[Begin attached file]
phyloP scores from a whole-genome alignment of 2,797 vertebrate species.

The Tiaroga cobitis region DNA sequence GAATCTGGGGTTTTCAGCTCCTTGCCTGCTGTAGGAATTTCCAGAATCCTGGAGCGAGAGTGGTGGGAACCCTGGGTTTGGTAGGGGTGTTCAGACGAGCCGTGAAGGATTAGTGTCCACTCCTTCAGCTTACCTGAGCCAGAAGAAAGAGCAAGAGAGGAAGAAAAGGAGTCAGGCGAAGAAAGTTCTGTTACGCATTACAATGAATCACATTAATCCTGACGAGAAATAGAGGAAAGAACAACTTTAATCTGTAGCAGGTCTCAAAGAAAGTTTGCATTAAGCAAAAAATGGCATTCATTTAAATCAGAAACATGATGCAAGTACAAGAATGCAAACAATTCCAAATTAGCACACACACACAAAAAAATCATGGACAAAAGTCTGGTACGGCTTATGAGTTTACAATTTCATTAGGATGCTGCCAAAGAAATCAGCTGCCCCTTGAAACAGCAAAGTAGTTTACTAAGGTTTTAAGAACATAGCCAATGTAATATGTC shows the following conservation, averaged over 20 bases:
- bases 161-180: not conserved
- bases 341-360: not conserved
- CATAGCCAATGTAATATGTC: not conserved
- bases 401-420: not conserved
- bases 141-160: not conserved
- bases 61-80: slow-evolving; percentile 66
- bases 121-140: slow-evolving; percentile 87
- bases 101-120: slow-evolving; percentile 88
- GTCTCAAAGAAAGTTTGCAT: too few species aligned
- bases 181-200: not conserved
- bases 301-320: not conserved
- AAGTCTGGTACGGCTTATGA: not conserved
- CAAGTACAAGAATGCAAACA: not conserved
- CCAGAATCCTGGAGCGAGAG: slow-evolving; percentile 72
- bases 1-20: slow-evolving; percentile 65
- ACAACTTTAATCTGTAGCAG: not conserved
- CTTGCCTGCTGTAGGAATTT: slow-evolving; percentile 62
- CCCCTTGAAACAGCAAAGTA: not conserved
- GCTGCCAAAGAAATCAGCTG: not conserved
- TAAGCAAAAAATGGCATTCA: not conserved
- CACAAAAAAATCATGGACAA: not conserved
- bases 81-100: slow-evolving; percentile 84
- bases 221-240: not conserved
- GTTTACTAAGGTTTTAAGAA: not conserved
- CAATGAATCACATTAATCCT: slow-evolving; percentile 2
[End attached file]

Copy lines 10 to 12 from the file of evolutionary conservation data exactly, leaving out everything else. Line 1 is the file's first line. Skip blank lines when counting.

- bases 101-120: slow-evolving; percentile 88
- GTCTCAAAGAAAGTTTGCAT: too few species aligned
- bases 181-200: not conserved